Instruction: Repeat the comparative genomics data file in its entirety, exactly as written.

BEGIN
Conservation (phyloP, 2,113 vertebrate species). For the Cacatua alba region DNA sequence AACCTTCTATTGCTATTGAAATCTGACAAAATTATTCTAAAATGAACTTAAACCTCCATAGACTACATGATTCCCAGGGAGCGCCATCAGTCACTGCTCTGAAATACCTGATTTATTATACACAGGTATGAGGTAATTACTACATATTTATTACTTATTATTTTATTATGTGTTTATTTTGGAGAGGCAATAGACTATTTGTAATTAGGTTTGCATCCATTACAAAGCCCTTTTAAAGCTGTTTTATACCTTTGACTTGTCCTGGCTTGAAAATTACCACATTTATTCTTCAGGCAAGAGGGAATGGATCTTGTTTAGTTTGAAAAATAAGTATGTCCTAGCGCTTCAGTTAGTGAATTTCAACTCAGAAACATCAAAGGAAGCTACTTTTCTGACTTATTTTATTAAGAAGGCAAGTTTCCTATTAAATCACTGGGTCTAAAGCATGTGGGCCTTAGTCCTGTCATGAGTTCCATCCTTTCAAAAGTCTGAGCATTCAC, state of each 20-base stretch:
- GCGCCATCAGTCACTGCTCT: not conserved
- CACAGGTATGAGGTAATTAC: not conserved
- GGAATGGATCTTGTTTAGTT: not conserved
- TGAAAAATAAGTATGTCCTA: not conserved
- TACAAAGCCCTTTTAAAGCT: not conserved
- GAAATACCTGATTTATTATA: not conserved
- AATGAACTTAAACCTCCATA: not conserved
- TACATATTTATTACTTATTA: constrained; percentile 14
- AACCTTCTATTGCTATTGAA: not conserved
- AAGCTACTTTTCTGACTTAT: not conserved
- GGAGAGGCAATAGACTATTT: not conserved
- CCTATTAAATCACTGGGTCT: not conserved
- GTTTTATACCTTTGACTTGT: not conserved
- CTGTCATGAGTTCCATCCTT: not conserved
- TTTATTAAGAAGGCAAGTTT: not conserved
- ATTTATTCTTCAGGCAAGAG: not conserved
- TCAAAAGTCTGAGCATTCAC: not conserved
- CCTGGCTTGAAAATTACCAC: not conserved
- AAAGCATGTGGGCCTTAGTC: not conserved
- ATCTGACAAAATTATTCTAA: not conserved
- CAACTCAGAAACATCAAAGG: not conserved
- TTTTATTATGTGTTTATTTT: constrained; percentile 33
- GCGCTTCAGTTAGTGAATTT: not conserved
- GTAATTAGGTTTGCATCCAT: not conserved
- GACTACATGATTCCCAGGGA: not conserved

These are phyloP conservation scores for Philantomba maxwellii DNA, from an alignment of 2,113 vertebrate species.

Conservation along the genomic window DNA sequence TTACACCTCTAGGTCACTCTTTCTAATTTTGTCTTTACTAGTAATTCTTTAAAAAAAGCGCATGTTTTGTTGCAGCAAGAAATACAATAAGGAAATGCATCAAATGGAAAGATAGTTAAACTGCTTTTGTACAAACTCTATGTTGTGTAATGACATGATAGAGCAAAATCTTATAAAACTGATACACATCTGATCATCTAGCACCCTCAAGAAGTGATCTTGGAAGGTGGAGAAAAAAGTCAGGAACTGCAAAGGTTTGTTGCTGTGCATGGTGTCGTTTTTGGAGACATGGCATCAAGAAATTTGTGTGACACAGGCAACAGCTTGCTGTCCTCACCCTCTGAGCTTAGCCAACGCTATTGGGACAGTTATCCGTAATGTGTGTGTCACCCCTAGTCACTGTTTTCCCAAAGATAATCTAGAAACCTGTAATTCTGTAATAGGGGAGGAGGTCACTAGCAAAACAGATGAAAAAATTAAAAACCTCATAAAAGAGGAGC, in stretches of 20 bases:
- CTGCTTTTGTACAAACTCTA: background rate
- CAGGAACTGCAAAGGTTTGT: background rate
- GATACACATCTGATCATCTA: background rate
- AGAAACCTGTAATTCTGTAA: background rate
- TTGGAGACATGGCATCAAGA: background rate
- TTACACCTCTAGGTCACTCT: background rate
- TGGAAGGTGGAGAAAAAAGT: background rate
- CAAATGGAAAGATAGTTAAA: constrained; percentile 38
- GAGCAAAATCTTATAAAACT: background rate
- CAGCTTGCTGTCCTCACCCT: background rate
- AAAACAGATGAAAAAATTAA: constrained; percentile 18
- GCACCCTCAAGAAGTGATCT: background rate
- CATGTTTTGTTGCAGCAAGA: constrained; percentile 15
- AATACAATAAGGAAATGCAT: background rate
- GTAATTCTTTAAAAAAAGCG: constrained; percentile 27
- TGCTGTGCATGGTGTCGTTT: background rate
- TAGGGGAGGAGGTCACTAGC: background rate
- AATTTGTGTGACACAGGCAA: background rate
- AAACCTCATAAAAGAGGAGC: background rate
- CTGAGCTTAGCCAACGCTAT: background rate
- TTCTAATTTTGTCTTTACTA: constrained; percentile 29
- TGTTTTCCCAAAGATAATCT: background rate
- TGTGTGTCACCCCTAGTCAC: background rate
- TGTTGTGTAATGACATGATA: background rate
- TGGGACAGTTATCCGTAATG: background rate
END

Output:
Conservation (phyloP, 2,113 vertebrate species). For the Cacatua alba region DNA sequence AACCTTCTATTGCTATTGAAATCTGACAAAATTATTCTAAAATGAACTTAAACCTCCATAGACTACATGATTCCCAGGGAGCGCCATCAGTCACTGCTCTGAAATACCTGATTTATTATACACAGGTATGAGGTAATTACTACATATTTATTACTTATTATTTTATTATGTGTTTATTTTGGAGAGGCAATAGACTATTTGTAATTAGGTTTGCATCCATTACAAAGCCCTTTTAAAGCTGTTTTATACCTTTGACTTGTCCTGGCTTGAAAATTACCACATTTATTCTTCAGGCAAGAGGGAATGGATCTTGTTTAGTTTGAAAAATAAGTATGTCCTAGCGCTTCAGTTAGTGAATTTCAACTCAGAAACATCAAAGGAAGCTACTTTTCTGACTTATTTTATTAAGAAGGCAAGTTTCCTATTAAATCACTGGGTCTAAAGCATGTGGGCCTTAGTCCTGTCATGAGTTCCATCCTTTCAAAAGTCTGAGCATTCAC, state of each 20-base stretch:
- GCGCCATCAGTCACTGCTCT: not conserved
- CACAGGTATGAGGTAATTAC: not conserved
- GGAATGGATCTTGTTTAGTT: not conserved
- TGAAAAATAAGTATGTCCTA: not conserved
- TACAAAGCCCTTTTAAAGCT: not conserved
- GAAATACCTGATTTATTATA: not conserved
- AATGAACTTAAACCTCCATA: not conserved
- TACATATTTATTACTTATTA: constrained; percentile 14
- AACCTTCTATTGCTATTGAA: not conserved
- AAGCTACTTTTCTGACTTAT: not conserved
- GGAGAGGCAATAGACTATTT: not conserved
- CCTATTAAATCACTGGGTCT: not conserved
- GTTTTATACCTTTGACTTGT: not conserved
- CTGTCATGAGTTCCATCCTT: not conserved
- TTTATTAAGAAGGCAAGTTT: not conserved
- ATTTATTCTTCAGGCAAGAG: not conserved
- TCAAAAGTCTGAGCATTCAC: not conserved
- CCTGGCTTGAAAATTACCAC: not conserved
- AAAGCATGTGGGCCTTAGTC: not conserved
- ATCTGACAAAATTATTCTAA: not conserved
- CAACTCAGAAACATCAAAGG: not conserved
- TTTTATTATGTGTTTATTTT: constrained; percentile 33
- GCGCTTCAGTTAGTGAATTT: not conserved
- GTAATTAGGTTTGCATCCAT: not conserved
- GACTACATGATTCCCAGGGA: not conserved

These are phyloP conservation scores for Philantomba maxwellii DNA, from an alignment of 2,113 vertebrate species.

Conservation along the genomic window DNA sequence TTACACCTCTAGGTCACTCTTTCTAATTTTGTCTTTACTAGTAATTCTTTAAAAAAAGCGCATGTTTTGTTGCAGCAAGAAATACAATAAGGAAATGCATCAAATGGAAAGATAGTTAAACTGCTTTTGTACAAACTCTATGTTGTGTAATGACATGATAGAGCAAAATCTTATAAAACTGATACACATCTGATCATCTAGCACCCTCAAGAAGTGATCTTGGAAGGTGGAGAAAAAAGTCAGGAACTGCAAAGGTTTGTTGCTGTGCATGGTGTCGTTTTTGGAGACATGGCATCAAGAAATTTGTGTGACACAGGCAACAGCTTGCTGTCCTCACCCTCTGAGCTTAGCCAACGCTATTGGGACAGTTATCCGTAATGTGTGTGTCACCCCTAGTCACTGTTTTCCCAAAGATAATCTAGAAACCTGTAATTCTGTAATAGGGGAGGAGGTCACTAGCAAAACAGATGAAAAAATTAAAAACCTCATAAAAGAGGAGC, in stretches of 20 bases:
- CTGCTTTTGTACAAACTCTA: background rate
- CAGGAACTGCAAAGGTTTGT: background rate
- GATACACATCTGATCATCTA: background rate
- AGAAACCTGTAATTCTGTAA: background rate
- TTGGAGACATGGCATCAAGA: background rate
- TTACACCTCTAGGTCACTCT: background rate
- TGGAAGGTGGAGAAAAAAGT: background rate
- CAAATGGAAAGATAGTTAAA: constrained; percentile 38
- GAGCAAAATCTTATAAAACT: background rate
- CAGCTTGCTGTCCTCACCCT: background rate
- AAAACAGATGAAAAAATTAA: constrained; percentile 18
- GCACCCTCAAGAAGTGATCT: background rate
- CATGTTTTGTTGCAGCAAGA: constrained; percentile 15
- AATACAATAAGGAAATGCAT: background rate
- GTAATTCTTTAAAAAAAGCG: constrained; percentile 27
- TGCTGTGCATGGTGTCGTTT: background rate
- TAGGGGAGGAGGTCACTAGC: background rate
- AATTTGTGTGACACAGGCAA: background rate
- AAACCTCATAAAAGAGGAGC: background rate
- CTGAGCTTAGCCAACGCTAT: background rate
- TTCTAATTTTGTCTTTACTA: constrained; percentile 29
- TGTTTTCCCAAAGATAATCT: background rate
- TGTGTGTCACCCCTAGTCAC: background rate
- TGTTGTGTAATGACATGATA: background rate
- TGGGACAGTTATCCGTAATG: background rate